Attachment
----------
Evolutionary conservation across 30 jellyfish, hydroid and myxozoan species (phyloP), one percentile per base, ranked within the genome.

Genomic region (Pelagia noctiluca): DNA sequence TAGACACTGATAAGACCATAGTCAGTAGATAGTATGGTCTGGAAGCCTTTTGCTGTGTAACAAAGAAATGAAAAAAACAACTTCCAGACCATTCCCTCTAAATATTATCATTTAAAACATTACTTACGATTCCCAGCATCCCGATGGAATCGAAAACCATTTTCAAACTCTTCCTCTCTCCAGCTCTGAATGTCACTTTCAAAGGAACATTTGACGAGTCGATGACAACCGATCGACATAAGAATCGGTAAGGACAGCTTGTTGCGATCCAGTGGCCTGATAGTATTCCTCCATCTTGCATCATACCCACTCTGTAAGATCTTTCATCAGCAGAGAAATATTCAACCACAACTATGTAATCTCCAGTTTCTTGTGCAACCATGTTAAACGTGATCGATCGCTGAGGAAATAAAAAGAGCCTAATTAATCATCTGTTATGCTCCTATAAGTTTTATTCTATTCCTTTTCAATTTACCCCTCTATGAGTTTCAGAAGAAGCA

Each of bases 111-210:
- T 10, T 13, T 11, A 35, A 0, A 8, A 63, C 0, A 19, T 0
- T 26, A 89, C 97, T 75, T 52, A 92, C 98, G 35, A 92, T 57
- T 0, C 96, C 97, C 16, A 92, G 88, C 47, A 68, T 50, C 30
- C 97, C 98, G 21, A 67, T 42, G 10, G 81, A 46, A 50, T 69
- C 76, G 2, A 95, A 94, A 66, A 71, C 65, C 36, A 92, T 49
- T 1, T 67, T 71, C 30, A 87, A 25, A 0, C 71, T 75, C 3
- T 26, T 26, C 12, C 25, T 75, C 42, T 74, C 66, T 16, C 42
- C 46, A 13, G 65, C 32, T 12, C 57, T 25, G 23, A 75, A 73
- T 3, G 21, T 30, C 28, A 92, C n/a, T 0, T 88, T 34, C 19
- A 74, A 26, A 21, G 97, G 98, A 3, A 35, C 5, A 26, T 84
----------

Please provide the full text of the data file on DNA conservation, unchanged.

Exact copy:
Evolutionary conservation across 30 jellyfish, hydroid and myxozoan species (phyloP), one percentile per base, ranked within the genome.

Genomic region (Pelagia noctiluca): DNA sequence TAGACACTGATAAGACCATAGTCAGTAGATAGTATGGTCTGGAAGCCTTTTGCTGTGTAACAAAGAAATGAAAAAAACAACTTCCAGACCATTCCCTCTAAATATTATCATTTAAAACATTACTTACGATTCCCAGCATCCCGATGGAATCGAAAACCATTTTCAAACTCTTCCTCTCTCCAGCTCTGAATGTCACTTTCAAAGGAACATTTGACGAGTCGATGACAACCGATCGACATAAGAATCGGTAAGGACAGCTTGTTGCGATCCAGTGGCCTGATAGTATTCCTCCATCTTGCATCATACCCACTCTGTAAGATCTTTCATCAGCAGAGAAATATTCAACCACAACTATGTAATCTCCAGTTTCTTGTGCAACCATGTTAAACGTGATCGATCGCTGAGGAAATAAAAAGAGCCTAATTAATCATCTGTTATGCTCCTATAAGTTTTATTCTATTCCTTTTCAATTTACCCCTCTATGAGTTTCAGAAGAAGCA

Each of bases 111-210:
- T 10, T 13, T 11, A 35, A 0, A 8, A 63, C 0, A 19, T 0
- T 26, A 89, C 97, T 75, T 52, A 92, C 98, G 35, A 92, T 57
- T 0, C 96, C 97, C 16, A 92, G 88, C 47, A 68, T 50, C 30
- C 97, C 98, G 21, A 67, T 42, G 10, G 81, A 46, A 50, T 69
- C 76, G 2, A 95, A 94, A 66, A 71, C 65, C 36, A 92, T 49
- T 1, T 67, T 71, C 30, A 87, A 25, A 0, C 71, T 75, C 3
- T 26, T 26, C 12, C 25, T 75, C 42, T 74, C 66, T 16, C 42
- C 46, A 13, G 65, C 32, T 12, C 57, T 25, G 23, A 75, A 73
- T 3, G 21, T 30, C 28, A 92, C n/a, T 0, T 88, T 34, C 19
- A 74, A 26, A 21, G 97, G 98, A 3, A 35, C 5, A 26, T 84